The Slicing Pie Card Game

Playing the Slicing Pie  Card Game in Kenya

Playing the Slicing Pie Card Game in Kenya

One of the best ways to experience the mechanics of how a dynamic equity fund works is to experience it yourself by playing the Slicing Pie Card Game. The game simulates the events of a start-up company over an extended period of time. Each card specifies what an individual player did during that time and the Game Tracker spreadsheet allows players to track their contributions in much the same way they would in real life (with a few exceptions to keep the play simple).

In the game, participants experience successes and failures, just as they would in real life. Failures could easily drive the company out of business, but the right successes can generate millions! Habitual failure can lead to termination with cause, but sometimes players are terminated for other reasons. Terminated players must join another team.

I use this game sometimes in Slicing Pie workshops, it’s really fun!

To play the game, each player must access the online “Card Deck” at The online deck will allow you to choose cards and keep track of what has been played. Plus, you need one player to keep track of the contributions using the Game Tracker Worksheet on Excel or Google Docs.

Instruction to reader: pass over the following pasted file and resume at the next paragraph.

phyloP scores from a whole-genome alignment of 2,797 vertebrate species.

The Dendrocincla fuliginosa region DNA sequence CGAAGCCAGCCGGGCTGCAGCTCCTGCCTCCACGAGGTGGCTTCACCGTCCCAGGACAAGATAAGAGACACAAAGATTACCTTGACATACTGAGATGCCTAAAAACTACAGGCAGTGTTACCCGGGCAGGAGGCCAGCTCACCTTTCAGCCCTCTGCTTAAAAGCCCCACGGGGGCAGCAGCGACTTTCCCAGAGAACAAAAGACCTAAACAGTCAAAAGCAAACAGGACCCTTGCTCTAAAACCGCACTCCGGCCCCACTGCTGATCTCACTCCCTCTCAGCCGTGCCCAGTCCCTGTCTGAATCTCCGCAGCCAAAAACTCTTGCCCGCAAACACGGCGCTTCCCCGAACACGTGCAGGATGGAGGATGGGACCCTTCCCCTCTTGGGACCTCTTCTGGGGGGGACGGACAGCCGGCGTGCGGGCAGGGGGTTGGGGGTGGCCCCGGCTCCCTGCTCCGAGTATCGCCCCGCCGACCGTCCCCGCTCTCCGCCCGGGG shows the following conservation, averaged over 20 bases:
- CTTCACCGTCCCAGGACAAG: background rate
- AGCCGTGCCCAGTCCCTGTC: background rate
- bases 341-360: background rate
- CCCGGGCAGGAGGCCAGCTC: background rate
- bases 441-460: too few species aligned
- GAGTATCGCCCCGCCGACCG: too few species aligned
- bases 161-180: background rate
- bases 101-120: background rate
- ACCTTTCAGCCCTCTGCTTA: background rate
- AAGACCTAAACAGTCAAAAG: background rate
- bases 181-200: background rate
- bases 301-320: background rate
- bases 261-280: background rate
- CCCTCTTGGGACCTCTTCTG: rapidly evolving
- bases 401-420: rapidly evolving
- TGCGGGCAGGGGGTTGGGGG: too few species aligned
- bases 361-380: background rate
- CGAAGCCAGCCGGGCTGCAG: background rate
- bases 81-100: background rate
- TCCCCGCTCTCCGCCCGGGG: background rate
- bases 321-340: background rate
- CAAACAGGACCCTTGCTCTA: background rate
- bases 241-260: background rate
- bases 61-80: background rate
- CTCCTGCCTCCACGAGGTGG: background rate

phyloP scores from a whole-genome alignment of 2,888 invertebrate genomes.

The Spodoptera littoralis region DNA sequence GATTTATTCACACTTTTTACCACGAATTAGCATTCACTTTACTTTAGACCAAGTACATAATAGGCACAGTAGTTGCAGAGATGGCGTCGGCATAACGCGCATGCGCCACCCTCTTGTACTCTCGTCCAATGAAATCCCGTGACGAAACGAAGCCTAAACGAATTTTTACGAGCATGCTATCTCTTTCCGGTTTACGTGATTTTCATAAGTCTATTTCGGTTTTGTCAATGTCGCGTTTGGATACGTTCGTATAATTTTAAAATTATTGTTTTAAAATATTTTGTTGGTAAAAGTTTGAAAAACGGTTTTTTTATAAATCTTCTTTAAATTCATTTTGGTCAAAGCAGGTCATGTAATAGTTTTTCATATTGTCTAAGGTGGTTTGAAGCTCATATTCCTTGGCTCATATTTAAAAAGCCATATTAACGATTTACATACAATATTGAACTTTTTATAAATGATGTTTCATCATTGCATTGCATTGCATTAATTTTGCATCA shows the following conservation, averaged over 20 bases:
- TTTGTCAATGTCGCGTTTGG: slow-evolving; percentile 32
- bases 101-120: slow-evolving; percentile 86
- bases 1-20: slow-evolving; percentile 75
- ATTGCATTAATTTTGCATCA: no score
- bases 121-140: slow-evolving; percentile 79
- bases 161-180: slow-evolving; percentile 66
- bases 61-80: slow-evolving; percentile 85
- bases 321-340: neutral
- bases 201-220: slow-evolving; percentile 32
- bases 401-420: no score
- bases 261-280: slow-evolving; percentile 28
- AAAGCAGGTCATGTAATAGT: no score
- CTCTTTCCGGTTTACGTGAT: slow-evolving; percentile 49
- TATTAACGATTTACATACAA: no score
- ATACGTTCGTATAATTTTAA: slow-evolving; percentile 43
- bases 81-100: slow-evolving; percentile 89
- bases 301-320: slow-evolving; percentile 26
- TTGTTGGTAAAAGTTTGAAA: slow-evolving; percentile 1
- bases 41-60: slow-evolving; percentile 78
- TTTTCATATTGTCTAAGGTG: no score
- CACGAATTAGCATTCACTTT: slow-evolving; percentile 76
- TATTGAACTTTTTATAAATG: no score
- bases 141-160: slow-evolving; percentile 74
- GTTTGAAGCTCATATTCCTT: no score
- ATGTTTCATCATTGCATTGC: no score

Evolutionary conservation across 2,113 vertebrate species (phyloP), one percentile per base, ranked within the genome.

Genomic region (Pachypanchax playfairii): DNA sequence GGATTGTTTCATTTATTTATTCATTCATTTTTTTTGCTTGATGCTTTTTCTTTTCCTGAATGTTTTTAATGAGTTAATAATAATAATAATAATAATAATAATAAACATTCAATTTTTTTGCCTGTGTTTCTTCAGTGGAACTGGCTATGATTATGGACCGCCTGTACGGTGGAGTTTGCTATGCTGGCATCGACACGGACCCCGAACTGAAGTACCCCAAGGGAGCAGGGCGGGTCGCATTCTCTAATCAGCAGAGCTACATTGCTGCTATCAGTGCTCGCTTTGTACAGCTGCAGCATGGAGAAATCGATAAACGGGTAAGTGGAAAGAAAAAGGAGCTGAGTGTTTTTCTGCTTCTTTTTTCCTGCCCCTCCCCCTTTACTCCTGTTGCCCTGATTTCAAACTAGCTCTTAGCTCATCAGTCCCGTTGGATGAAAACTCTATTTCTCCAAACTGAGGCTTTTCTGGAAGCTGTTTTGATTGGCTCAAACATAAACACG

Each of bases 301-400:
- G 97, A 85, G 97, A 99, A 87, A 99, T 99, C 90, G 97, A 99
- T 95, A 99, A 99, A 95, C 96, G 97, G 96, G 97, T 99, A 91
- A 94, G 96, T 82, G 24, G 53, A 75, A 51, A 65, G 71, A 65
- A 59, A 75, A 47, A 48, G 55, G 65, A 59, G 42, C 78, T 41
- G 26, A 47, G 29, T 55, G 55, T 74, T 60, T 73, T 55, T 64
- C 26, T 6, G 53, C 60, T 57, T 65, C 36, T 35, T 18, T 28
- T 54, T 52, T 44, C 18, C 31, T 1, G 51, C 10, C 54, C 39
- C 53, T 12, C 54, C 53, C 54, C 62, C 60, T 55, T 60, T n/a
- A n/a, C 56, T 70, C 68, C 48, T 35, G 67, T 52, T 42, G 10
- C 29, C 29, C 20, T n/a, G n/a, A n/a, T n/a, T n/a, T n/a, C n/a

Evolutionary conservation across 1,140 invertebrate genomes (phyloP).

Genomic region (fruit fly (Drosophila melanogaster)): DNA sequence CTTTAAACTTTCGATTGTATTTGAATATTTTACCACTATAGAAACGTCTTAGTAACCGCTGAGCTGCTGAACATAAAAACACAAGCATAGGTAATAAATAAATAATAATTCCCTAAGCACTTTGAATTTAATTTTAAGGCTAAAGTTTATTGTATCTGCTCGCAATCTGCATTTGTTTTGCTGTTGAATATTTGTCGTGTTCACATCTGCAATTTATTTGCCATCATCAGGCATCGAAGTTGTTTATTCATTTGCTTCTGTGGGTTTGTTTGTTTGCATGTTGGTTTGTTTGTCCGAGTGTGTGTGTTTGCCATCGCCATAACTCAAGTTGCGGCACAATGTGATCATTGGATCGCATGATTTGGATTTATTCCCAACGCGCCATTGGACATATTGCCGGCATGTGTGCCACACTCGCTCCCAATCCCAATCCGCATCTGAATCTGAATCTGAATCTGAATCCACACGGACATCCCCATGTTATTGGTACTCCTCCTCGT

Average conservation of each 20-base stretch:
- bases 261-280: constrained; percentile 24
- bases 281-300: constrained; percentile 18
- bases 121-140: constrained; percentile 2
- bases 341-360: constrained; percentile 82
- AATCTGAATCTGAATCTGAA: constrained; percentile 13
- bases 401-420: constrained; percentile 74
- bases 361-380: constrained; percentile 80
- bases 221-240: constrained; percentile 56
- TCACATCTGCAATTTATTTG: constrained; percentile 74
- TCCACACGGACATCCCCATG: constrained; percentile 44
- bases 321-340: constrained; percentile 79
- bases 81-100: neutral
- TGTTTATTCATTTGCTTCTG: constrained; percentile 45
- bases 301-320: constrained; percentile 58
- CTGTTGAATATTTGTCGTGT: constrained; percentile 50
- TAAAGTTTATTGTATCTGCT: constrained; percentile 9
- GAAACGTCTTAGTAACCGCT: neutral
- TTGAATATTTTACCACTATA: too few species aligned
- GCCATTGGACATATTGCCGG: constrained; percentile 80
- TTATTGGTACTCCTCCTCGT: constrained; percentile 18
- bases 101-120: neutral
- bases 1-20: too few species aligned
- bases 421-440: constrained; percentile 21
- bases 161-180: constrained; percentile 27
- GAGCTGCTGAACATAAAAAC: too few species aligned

Below is an overview of how the game is played:

After the game you and your team can review the results and discuss how each player’s contributions impacted the outcome of the game. Basic record-keeping is a real eye-opener when it comes to assessing success or failure. The results tab of the spreadsheet will allow you to compare the dynamic split against a traditional equal fixed split model.

I hope you enjoy the game! Please let me know if you have any comments!

  • […] Next, please take a look at the Slicing Pie Game instructions (click here). […]

  • summershoe says:

    Mike, this looks like a great idea and I really want to use this to introduce Slicing Pie to my team. However, I’ve run 5 simulations and they’ve all ended with a company that’s in debt so we can’t even sell it. Not the motivator I was looking for. Is it supposed to be this way to reflect the risk involved?

    • Mike Moyer says:

      I’m not sure what you mean, the game is giving you debt? It’s designed so that about half the companies will fail which roughly reflects reality…

      • summershoe says:

        Thanks Mike, that’s what I wanted to know. I must have had a bad run failing 5 times in a row. I appreciate you trying to reflect reality, which is great for a classroom setting. I’m just concerned that playing it with my actual startup team will focus them more on the frightening risks of startups and less on the benefits of dynamic equity vs. static equity.

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